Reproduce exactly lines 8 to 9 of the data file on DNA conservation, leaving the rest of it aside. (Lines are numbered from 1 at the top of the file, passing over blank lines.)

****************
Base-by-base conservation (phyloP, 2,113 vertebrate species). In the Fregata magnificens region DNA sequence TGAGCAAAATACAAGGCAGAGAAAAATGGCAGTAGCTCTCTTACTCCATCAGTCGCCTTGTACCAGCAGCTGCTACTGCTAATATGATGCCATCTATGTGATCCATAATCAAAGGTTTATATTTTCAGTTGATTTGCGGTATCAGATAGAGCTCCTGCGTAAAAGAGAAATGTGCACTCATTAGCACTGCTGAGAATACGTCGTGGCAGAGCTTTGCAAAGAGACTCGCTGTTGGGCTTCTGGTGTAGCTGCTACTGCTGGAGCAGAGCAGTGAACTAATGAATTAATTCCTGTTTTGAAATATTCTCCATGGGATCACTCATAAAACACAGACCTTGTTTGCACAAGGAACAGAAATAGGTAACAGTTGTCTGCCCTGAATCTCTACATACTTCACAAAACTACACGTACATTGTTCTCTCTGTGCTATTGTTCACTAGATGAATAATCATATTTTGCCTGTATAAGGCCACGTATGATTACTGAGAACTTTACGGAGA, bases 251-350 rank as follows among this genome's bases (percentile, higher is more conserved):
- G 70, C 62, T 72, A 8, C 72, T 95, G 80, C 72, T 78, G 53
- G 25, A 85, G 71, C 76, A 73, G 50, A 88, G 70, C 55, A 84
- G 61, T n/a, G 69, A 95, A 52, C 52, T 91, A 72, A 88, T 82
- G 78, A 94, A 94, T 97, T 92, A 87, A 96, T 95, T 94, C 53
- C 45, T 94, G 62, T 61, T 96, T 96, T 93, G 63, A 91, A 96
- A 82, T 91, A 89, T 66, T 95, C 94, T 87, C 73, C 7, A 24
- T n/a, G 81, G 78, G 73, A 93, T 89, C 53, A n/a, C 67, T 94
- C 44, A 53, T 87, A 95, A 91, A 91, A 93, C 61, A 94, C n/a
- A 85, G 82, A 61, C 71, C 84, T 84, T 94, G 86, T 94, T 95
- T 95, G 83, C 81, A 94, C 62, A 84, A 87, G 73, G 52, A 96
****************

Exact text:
- T n/a, G 81, G 78, G 73, A 93, T 89, C 53, A n/a, C 67, T 94
- C 44, A 53, T 87, A 95, A 91, A 91, A 93, C 61, A 94, C n/a